Sharing economy (also known as the on-demand or access economy) is a fast-growing business model that allows providers to use online platforms and smart phones to easily connect with customers and rent a spare room, provide car rides, or provide other personal services. If you've ever rented out a room or vacation home on Airbnb, or provided rides with Uber or Lyft, then you are considered a sharing economy provider (essentially, a self-employed provider of personal services).
The sharing economy has completely transformed the way people commute, travel, and even tackle their to-do lists. While this is still a developing area of the economy, there are tax implications to consider.
Rules for Sharing Economy Providers
If you receive income from a sharing economy activity, it's generally taxable even if you don't receive a Form 1099-MISC, Miscellaneous Income, Form 1099-K, Payment Card and Third Party Network Transactions, Form W-2, Wage and Tax Statement, or some other income statement. This is true even if you get paid as a side job or a part time business, and even if you are paid in cash.
A person who provides services to the general public and gets paid a fee is considered a sole proprietor. Unlike an employee, a sole proprietor does not receive a W-2 at the end of the tax year, and does not have any income tax withholding during the course of the year.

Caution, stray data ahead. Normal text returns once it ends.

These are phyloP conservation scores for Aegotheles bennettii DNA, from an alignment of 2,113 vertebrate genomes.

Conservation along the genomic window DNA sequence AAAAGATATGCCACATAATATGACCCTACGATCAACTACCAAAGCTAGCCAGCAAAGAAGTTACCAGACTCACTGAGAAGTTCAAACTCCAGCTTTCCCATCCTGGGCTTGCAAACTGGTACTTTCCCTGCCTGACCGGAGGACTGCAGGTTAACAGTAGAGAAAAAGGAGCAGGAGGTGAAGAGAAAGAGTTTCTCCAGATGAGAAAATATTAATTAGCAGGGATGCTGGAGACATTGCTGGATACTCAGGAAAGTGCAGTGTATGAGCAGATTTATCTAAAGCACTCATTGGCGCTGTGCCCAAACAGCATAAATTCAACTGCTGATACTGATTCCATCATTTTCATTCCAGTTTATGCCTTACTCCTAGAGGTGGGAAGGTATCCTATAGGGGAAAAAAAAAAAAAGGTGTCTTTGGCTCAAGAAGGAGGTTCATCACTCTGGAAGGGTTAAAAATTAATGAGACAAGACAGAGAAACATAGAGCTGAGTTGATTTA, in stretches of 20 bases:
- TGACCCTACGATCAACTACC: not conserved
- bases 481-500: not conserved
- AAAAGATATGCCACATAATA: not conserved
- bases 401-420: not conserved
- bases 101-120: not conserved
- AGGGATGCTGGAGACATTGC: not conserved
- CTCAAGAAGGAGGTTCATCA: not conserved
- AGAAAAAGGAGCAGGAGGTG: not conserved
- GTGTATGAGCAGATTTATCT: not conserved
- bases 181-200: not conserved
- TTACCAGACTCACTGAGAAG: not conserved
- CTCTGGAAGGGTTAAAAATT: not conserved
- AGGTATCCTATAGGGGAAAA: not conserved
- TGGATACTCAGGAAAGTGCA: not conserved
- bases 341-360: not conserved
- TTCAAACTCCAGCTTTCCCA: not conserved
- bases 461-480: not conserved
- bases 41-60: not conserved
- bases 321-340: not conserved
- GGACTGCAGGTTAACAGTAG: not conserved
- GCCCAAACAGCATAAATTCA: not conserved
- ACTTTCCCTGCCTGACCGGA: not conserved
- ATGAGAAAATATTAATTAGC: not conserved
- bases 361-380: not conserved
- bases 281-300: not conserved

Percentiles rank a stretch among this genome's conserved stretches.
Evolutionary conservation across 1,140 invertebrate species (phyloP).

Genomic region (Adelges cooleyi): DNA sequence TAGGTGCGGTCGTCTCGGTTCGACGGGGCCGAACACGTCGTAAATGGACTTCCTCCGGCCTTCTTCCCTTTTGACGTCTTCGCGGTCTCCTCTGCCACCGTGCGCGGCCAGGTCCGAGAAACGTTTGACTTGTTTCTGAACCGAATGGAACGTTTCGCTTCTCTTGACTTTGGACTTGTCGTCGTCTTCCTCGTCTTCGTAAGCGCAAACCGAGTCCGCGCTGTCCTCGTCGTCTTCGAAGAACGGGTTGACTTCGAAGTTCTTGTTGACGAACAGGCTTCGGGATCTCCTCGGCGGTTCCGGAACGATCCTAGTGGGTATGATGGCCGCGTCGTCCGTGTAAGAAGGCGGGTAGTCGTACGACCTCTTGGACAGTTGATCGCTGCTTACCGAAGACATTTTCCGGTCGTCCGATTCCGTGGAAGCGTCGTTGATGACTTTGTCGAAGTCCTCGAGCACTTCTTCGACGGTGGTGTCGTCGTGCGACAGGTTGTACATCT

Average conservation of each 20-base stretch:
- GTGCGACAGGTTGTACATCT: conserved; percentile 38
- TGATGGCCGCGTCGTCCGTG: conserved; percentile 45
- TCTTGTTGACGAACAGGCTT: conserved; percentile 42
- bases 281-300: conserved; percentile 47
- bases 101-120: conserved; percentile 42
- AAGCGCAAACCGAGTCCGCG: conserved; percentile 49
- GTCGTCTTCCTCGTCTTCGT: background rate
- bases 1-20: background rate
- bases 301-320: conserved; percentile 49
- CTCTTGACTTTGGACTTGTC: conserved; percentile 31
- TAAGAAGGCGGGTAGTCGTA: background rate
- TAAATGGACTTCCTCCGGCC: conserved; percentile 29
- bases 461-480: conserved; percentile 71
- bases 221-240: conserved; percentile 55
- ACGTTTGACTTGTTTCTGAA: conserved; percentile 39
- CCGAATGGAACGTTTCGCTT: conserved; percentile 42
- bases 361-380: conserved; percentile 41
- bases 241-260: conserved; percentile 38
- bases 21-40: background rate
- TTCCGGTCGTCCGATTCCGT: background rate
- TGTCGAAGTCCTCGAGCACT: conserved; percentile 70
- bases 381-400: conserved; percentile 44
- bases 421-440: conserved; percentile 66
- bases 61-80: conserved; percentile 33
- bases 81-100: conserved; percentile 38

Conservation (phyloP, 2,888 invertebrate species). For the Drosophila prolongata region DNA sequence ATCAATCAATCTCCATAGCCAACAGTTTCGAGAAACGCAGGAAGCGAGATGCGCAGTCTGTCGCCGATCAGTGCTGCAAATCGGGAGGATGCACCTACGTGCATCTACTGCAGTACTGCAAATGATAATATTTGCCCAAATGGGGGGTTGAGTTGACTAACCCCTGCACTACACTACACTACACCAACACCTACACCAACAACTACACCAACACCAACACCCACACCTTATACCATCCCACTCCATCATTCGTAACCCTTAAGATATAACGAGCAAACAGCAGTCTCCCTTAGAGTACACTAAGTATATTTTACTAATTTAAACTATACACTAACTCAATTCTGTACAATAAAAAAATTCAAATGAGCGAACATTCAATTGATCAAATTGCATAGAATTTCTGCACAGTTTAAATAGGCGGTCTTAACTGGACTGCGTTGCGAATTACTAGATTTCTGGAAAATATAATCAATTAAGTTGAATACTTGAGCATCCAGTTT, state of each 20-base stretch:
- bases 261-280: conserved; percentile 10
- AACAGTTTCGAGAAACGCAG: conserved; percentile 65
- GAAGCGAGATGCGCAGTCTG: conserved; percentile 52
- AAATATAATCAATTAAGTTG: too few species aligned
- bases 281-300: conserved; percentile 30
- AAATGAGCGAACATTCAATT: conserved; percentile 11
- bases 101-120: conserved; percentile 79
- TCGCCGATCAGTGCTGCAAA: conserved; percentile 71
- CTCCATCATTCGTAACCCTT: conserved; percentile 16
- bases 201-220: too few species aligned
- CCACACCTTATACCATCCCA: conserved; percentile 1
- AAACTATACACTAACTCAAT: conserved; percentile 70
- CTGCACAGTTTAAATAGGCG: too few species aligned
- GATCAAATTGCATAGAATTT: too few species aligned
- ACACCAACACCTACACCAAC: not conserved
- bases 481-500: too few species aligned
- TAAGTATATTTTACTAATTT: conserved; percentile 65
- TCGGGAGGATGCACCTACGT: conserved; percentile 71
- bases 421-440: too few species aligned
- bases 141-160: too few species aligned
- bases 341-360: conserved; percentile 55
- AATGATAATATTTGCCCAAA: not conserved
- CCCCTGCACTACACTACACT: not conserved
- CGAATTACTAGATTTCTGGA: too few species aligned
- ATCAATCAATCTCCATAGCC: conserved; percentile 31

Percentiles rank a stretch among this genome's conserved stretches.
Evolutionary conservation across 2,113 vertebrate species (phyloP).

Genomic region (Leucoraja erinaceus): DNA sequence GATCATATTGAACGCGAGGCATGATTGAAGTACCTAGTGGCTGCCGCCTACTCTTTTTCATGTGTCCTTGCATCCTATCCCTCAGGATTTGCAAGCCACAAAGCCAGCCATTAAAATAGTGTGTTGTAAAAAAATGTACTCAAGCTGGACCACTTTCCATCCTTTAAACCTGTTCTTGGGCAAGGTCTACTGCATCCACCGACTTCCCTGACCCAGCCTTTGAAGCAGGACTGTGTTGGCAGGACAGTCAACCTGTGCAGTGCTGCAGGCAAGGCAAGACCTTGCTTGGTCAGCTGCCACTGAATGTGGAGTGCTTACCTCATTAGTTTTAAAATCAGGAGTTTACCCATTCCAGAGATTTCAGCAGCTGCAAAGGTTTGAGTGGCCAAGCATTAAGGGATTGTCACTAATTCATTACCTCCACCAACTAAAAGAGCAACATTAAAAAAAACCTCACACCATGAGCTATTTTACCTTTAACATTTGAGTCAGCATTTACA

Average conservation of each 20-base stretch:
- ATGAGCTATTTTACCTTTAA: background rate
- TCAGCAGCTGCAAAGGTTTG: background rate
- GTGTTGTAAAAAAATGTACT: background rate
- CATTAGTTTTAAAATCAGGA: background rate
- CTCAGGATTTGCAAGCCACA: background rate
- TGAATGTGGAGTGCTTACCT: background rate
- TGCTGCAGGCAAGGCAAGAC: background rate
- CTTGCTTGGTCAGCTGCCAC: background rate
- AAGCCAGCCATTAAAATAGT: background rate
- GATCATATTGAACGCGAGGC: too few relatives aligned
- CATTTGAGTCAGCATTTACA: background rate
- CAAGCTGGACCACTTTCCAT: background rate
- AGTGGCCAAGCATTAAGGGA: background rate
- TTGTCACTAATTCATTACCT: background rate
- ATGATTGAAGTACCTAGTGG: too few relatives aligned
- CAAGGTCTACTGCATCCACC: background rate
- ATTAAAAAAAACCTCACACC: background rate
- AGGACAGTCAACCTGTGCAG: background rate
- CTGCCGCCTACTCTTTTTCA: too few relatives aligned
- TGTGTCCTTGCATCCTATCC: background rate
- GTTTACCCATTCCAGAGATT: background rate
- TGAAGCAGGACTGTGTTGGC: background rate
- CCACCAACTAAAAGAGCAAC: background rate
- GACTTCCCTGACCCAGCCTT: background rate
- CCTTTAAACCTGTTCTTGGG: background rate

This means that sharing economy sole proprietors must either be prepared to face a big bill at tax time (including penalties and interest) or make regular estimated payments throughout the year. Estimated tax payments are due to both the IRS and state tax authorities each quarter (in April, June, September, and January). If you are a sole proprietor, you should send in at least what you anticipate owing in taxes to avoid a penalty later. If you don't pay enough tax through withholding, estimated tax, or a combination of both, you may be charged a penalty.
Sharing Economy Deductions
The good news is that some or all of your business expenses may be deductible—sharing economy sole proprietors can deduct ordinary or necessary business expenses from their business income. For example, if you rent out an apartment or vacation home for more than 15 days, all rent must be reported on your return. You can deduct certain expenses, including mortgage interest, property taxes, utilities, and renter's or homeowner's insurance premiums.
If you work as an Uber or Lyft driver, you can deduct car expenses at either the standard mileage rate (53.5 cents per mile for 2017), or your actual cost of expenses (including gas, insurance premiums, and parking fees). To deduct business driving, you'll need to keep track of business miles with an annual mileage log, and if you claim actual vehicle expenses, you must keep reliable written records of your expenses.
If you do provide services in the sharing economy, it's a smart idea to get professional help with your taxes. We can answer your questions and walk you through potential tax issues that may affect your tax return—contact us today.